Fallout from BuzzFeed by Zach Merchant

Fallout from BuzzFeed by Zach Merchant

BuzzFeed News recently made headlines and raised some eyebrows when it released a dossier of unverified memos detailing alleged ties between President-Elect Trump and the Russian government. The dossier had been circulating among members of the media for some time prior to BuzzFeed’s decision to publish but hadn’t been made public because the details could not be verified. Several, in fact, were proven to be wrong.

Nonetheless, BuzzFeed published the full 35-page dossier, cautioning in the article’s subtitle that “the allegations are unverified, and the report contains errors.” The move brought near-universal condemnation from traditional media outlets for defying journalistic norms by publishing unconfirmed facts. BuzzFeed’s editor-in-chief Ben Smith acknowledged that it “was not an easy or simple call” but justified the decision saying, “publishing this dossier reflects how we see the job of reporters in 2017.”

BuzzFeed has been building up its news team for some time in an attempt to legitimize (and differentiate from its more popular quizzes and listicles) its news operation. The notion that a young media outlet hungry to be viewed as a major player would publish something as red hot as the dossier, and be willing to bend journalistic norms in the process, shouldn’t come as a complete surprise. In the age of rapidly emerging, digitally native media companies with an eye towards news, something like this, no matter how regrettable, was bound to happen.

What’s more alarming is the notion that a news organization views the publication of unverified documents as the job of reporters in the year 2017. Perhaps this was simply a justification BuzzFeed cooked up to support the publication of controversial documents. That’s a possibility. But assuming that Ben Smith meant what he said, the ramifications of his statement are far reaching. If, after exhaustive investigation, a team of journalists comes to the conclusion that document can’t be substantiated and you opt to publish it anyway, what exactly are the journalists needed for?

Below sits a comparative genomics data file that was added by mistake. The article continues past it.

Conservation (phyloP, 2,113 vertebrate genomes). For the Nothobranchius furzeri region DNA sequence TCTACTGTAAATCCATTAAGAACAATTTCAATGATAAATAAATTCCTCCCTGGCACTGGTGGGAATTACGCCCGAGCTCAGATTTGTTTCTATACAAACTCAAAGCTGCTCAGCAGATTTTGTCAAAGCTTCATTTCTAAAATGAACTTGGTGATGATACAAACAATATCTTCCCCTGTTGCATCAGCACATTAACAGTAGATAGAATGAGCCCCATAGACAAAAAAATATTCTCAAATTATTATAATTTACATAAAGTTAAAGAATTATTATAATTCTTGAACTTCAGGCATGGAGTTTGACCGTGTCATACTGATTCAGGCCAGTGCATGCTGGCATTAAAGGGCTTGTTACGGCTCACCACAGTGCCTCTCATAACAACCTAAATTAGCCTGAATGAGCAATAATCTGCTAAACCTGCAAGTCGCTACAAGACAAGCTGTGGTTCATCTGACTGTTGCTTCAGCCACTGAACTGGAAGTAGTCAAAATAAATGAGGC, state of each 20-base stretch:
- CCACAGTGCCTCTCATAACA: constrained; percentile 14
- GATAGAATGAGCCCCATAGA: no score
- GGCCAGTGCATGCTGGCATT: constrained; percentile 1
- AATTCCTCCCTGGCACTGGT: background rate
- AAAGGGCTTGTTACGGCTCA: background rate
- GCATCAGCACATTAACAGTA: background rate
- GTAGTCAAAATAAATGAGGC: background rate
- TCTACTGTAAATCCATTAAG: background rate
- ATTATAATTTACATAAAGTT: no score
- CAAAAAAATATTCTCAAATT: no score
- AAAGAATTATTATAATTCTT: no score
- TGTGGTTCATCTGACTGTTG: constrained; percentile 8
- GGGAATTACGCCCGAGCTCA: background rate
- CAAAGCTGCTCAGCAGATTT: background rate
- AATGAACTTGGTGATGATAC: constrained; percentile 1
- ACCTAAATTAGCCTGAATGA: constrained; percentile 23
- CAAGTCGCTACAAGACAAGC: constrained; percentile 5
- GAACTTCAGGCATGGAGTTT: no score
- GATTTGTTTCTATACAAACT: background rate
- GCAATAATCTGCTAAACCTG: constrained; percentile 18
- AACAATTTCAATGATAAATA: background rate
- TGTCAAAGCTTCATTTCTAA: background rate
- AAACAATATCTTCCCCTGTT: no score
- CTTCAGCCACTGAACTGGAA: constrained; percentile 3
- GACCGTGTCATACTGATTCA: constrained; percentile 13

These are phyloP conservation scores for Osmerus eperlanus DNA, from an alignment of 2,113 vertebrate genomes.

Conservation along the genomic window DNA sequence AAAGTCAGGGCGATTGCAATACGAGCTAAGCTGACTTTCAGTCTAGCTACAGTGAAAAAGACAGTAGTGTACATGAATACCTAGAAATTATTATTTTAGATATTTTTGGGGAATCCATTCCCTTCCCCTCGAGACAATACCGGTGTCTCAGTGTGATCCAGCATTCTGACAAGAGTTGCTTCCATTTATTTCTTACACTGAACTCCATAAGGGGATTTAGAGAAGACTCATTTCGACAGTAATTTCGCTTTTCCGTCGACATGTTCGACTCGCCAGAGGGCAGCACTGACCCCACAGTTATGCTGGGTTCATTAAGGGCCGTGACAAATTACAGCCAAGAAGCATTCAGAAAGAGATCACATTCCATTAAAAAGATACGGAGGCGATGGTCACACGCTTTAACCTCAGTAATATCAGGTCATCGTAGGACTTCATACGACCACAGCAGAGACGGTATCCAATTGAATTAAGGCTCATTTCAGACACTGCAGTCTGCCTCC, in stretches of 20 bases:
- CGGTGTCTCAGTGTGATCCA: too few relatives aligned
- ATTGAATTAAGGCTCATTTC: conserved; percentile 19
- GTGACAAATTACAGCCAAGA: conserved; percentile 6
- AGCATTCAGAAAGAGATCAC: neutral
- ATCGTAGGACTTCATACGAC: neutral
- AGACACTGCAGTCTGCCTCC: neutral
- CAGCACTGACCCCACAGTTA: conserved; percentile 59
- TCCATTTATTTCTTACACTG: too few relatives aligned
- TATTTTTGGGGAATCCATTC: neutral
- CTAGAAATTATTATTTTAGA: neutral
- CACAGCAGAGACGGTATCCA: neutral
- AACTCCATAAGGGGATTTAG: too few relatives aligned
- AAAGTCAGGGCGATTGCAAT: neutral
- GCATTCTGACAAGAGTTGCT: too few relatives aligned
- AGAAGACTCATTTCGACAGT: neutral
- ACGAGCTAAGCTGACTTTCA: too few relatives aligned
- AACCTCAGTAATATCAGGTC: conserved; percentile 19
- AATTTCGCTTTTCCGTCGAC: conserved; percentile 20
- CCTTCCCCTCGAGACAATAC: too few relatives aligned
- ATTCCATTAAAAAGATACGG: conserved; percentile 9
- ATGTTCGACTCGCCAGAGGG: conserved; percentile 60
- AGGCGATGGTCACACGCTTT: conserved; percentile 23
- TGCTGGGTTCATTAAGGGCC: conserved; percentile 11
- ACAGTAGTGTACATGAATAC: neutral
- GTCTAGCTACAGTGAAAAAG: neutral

Journalists at their best have stood as guardians of the truth. They serve as a check against the power of public officials and prominent private citizens alike by pursuing the stories that the powerful don’t want made public. It has always been this ability to reveal and inform that gave the news media its strength. That strength, however, was predicated on a trust between the public and the press. It’s for this reason that journalistic ethics have for so long demanded rigorous fact checking before publication. Factual errors erode the public’s trust—and by extension, journalists’ ability to keep the powerful in check.

If Smith’s allegation is true, that journalists in 2017 have become little more than raw information distributors “so that Americans can make up their own minds,” then why should someone trust the information coming from a journalist any more than their friends and colleagues? In this scenario, most would argue, they shouldn’t.

The situation isn’t as grave for journalism as Smith (deliberately or otherwise) has put it.  But it’s equally true that the reckless publication of what equate to little more than rumors has undeniably contributed to the record-low levels of trust the public has in the news media. At a time when the incoming president has repeatedly threatened restrictive measures against the press unheard of in modern times, this is distinctly bad. The news media needs all the strength it can bring to bear if it hopes to check the power of a politician unlike any America has seen before.

To do that, the industry as a whole must not follow the path BuzzFeed blazed with the dossier release. Established outlets and newcomers alike must reach an understanding of certain common goals and practices—chief among them, rebuilding the public’s trust through ethical, factual reporting. There’s no doubt that this is easier said than done; market forces drive news organizations to great lengths trying to outscoop each other. That’s fine, so long as it doesn’t push some members of the press to publish anything prematurely. When it does, as BuzzFeed proved last week, the whole industry loses.

 

Zach Merchant (@wzmerchant) is an Arlington Public News reporter covering the greater-Boston area and currently a senior at Tufts University.

 

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